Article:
Books I read this week: March week 4

I just realized that I didn’t do a post for week 3, because I didn’t finish anything that week. Oops. I was reading Collected Poems of Edna St. Vincent Millay over the week, but didn’t finish it, as it’s infinity pages long. I’m still working on it.

This week I reread The Translator by Nina Schuyler for book club. It’s a really breathtaking book, and I enjoyed it just as much this time through. It’s the story of a multi-lingual woman, Hanne,  who suffers a brain injury and loses her ability to speak all of her languages except Japanese. She can still understand the other languages, and write in them, but not speak them. (This is an actual thing that happens to people.) She decides to travel to Japan for a conference where she will be able to meet the author of the novel she has just finished translating. While there, he accuses her of ruining his book – a claim which devastates her, because she felt a great kinship with the main character. She goes on a quest to find the man the character was based on, and runs smack into her assumptions, her worldview, and how she has injured not only the author, but people in her life by her “mistranslations”.

This time around I was more interested in the issue of translation of languages, of trying to express something from on language in the words of another, and of the translator’s interpretation necessarily creeping into the translation.  I also was acutely aware of the parenting issues that arise — tying this book in with the Child Whisperer book I read earlier in the month, I kept wanting to show the book to Hanne as she mishandled situation after situation. Her daughter is similar to some people in my life, and I actually found myself thinking of her yesterday and dealing with a situation in a different way as a result.

A powerful passage:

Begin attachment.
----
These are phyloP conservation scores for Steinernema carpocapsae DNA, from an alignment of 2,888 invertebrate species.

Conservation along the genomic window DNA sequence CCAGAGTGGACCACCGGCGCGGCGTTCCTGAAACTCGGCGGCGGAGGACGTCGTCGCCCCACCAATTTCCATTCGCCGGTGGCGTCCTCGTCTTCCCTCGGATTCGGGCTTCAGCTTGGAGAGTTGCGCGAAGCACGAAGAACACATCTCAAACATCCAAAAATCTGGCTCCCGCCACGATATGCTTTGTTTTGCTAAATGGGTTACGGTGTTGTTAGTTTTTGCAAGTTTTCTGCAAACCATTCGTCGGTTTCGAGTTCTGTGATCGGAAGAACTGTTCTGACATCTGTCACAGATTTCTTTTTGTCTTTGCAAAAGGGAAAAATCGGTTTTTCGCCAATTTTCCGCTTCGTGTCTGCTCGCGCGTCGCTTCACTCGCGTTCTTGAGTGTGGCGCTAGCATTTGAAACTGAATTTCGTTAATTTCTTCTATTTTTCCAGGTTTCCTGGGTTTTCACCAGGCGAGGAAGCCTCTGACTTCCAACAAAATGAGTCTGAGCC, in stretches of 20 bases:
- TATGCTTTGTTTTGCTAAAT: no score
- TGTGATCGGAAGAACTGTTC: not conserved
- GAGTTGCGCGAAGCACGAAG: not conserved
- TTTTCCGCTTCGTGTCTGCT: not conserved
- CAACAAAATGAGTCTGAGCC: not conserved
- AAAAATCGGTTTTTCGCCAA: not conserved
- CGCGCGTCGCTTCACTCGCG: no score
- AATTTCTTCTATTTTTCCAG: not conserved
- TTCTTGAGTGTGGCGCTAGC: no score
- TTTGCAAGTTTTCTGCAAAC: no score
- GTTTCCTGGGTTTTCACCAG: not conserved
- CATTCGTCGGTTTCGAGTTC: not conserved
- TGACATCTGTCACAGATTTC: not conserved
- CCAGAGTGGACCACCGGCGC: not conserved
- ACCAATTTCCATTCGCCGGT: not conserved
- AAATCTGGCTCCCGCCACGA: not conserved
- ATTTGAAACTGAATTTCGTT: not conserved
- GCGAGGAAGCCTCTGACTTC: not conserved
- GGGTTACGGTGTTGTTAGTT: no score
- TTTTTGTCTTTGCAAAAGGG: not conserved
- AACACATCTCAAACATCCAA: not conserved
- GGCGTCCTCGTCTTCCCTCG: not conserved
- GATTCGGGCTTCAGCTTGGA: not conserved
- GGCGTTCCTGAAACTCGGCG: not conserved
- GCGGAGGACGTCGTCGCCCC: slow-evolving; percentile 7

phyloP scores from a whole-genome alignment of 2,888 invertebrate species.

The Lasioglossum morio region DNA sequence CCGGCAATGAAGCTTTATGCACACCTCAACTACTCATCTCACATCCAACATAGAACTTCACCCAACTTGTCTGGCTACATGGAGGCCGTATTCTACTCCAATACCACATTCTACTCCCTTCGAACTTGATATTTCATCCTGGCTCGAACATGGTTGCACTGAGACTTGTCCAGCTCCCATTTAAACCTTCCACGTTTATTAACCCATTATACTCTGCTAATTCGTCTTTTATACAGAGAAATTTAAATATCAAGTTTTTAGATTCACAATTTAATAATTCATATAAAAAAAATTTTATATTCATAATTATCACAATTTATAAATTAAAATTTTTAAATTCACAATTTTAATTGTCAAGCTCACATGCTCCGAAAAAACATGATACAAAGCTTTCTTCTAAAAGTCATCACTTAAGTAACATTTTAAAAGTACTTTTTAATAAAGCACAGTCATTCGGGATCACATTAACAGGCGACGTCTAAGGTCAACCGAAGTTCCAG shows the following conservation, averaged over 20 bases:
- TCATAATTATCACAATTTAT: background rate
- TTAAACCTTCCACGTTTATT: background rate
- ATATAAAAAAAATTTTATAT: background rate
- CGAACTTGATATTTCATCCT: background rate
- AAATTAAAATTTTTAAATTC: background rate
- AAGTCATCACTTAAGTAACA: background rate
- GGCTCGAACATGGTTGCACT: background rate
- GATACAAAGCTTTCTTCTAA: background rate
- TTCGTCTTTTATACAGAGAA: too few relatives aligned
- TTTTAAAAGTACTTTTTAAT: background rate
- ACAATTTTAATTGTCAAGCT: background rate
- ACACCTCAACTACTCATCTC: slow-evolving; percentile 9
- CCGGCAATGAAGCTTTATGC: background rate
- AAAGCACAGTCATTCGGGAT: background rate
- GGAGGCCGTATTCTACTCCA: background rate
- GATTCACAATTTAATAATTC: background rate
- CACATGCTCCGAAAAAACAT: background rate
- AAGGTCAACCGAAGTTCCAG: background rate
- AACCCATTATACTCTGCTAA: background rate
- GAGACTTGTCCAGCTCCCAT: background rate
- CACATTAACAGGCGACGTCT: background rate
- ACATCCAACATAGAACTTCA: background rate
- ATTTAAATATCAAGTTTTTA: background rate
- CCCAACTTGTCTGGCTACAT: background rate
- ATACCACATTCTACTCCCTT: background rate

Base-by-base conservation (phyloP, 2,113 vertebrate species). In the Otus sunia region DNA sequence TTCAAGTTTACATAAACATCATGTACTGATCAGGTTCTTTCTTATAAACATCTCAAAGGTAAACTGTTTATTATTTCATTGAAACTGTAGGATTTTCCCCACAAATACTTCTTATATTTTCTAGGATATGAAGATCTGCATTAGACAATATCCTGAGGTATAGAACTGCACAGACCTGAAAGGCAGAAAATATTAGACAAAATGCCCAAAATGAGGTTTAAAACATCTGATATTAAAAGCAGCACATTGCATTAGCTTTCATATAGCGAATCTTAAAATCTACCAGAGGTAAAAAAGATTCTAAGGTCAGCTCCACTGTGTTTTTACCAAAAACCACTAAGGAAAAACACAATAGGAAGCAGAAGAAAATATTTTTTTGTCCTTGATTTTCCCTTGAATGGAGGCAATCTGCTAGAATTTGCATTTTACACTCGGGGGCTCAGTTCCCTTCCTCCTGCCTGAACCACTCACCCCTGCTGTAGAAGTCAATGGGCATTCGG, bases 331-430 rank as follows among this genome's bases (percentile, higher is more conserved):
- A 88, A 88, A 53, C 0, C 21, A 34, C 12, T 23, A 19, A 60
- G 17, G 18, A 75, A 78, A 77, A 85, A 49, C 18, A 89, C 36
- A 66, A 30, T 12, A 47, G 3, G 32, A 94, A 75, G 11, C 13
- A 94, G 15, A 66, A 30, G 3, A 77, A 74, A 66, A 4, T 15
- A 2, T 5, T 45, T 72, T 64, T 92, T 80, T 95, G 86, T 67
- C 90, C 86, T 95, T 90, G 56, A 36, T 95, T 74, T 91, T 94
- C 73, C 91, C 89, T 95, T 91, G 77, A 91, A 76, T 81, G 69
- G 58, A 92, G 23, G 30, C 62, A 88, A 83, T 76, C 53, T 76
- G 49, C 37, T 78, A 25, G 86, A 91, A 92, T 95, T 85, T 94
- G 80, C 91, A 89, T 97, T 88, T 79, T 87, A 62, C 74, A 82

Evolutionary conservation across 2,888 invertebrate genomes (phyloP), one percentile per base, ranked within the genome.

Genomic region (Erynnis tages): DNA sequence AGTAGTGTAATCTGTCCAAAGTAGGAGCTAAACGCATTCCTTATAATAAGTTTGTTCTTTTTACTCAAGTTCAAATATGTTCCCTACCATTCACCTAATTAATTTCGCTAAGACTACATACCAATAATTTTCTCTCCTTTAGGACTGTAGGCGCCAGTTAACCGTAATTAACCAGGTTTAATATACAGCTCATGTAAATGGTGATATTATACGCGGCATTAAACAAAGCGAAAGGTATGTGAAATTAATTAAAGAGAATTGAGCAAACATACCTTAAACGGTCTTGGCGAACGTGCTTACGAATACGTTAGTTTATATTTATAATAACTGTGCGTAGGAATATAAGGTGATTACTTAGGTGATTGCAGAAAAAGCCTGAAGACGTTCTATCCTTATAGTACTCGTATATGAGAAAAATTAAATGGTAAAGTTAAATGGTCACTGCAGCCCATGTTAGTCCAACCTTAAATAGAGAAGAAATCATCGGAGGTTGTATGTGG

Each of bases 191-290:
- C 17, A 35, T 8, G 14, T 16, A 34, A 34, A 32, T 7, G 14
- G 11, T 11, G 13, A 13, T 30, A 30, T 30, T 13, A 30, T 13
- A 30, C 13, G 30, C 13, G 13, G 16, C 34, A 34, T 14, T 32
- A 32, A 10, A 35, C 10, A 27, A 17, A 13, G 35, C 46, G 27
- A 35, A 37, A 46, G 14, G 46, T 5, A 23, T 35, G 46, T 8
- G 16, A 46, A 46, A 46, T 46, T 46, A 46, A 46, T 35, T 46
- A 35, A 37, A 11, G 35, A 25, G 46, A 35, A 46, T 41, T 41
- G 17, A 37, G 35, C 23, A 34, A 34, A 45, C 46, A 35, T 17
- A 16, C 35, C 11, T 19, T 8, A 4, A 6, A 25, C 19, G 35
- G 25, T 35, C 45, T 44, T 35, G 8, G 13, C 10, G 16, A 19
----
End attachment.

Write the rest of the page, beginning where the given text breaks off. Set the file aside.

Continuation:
What happens, then, when the soul is assigned its purpose, but is neglected? Forgotten? Or worse, thwarted? When someone or something comes along and tells the soul that its reason for being here is not wanted?

The Bread We Eat in Dreams by Catherynne M. Valente is a collection of bits and pieces by the divine Ms. Valente. Some of the pieces in here I already have, but I’m willing to have them again for new stuff. Like Valente’s other work, these are stories and poems that turn fairy and folk tales slightly askew so that they can be seen at a different angle. There’s science fiction and witch stories and coyote legends set in midwestern high schools and even 25 facts about Santa Claus.

The list isn’t about naughty and nice. If you think about it, coal is a very useful present. Santa Claus isn’t a monster. You can burn that coal and stay warm in the winter. Just because it is black and grimy and it isn’t a fantastical electronic intelligent machine with a kung-fu grip and a pre-installed game suite doesn’t mean it’s not beautiful and warm and formed over millennia in the heart of the earth and very occasionally the difference between life and death. The list is about whether or not you need to figure out the lesson of the coal.

I really can’t speak highly enough of Valente. She writes the way I wish I could write, about things I love. This collection is a great one.

Yoko Tawada’s Portrait of a Tongue: An Experimental Translation is an interesting book. The original book, Portrait of a Tongue, was written by a Japanese woman who lives in Germany and writes in German, for a German audience. German is her second language, acquired as an adult, which puts her in the “exophonic” school of writing. (Book introductions are educational things!)  The story is a stream of consciousness auto-biographical pondering of the author’s meeting of P, a German woman living in the US, whose German has been influenced by English. This book is a translation of that story into English, with the addition of the translator’s thought process during translating.